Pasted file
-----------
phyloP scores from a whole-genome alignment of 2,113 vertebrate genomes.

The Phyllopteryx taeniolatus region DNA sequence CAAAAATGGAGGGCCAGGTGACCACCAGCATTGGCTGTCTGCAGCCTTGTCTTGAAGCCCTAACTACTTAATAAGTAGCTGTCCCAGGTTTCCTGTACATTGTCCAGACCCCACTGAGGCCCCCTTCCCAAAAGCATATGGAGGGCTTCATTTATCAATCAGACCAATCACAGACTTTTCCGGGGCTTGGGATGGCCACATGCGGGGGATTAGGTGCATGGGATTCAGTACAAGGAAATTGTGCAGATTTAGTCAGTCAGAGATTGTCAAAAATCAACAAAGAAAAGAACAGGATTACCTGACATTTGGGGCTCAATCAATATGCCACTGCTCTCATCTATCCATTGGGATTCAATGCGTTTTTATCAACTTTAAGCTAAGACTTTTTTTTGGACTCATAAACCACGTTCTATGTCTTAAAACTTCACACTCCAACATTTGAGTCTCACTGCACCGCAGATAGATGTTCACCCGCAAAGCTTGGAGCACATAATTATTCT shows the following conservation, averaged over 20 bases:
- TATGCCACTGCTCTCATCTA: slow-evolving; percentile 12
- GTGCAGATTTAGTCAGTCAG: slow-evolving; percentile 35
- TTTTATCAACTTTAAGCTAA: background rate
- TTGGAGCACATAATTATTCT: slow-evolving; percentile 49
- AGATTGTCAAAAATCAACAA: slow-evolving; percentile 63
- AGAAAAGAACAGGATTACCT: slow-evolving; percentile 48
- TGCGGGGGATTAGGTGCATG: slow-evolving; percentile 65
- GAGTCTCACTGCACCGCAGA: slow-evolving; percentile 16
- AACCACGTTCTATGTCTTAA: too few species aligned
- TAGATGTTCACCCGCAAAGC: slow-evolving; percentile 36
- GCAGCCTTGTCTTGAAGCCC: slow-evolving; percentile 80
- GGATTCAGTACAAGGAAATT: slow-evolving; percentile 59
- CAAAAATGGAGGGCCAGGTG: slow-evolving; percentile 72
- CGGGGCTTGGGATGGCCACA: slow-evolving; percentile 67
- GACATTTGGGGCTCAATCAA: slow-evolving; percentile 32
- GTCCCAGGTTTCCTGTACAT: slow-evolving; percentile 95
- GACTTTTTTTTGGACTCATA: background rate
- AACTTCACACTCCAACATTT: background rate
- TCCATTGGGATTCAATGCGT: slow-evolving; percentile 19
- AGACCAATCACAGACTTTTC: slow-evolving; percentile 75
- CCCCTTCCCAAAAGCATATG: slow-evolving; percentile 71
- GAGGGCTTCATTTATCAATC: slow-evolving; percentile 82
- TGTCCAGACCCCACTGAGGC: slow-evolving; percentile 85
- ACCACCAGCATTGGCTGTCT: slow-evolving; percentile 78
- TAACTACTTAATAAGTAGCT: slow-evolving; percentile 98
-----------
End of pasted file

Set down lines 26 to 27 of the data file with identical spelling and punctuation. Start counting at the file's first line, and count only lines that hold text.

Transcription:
- ACCACCAGCATTGGCTGTCT: slow-evolving; percentile 78
- TAACTACTTAATAAGTAGCT: slow-evolving; percentile 98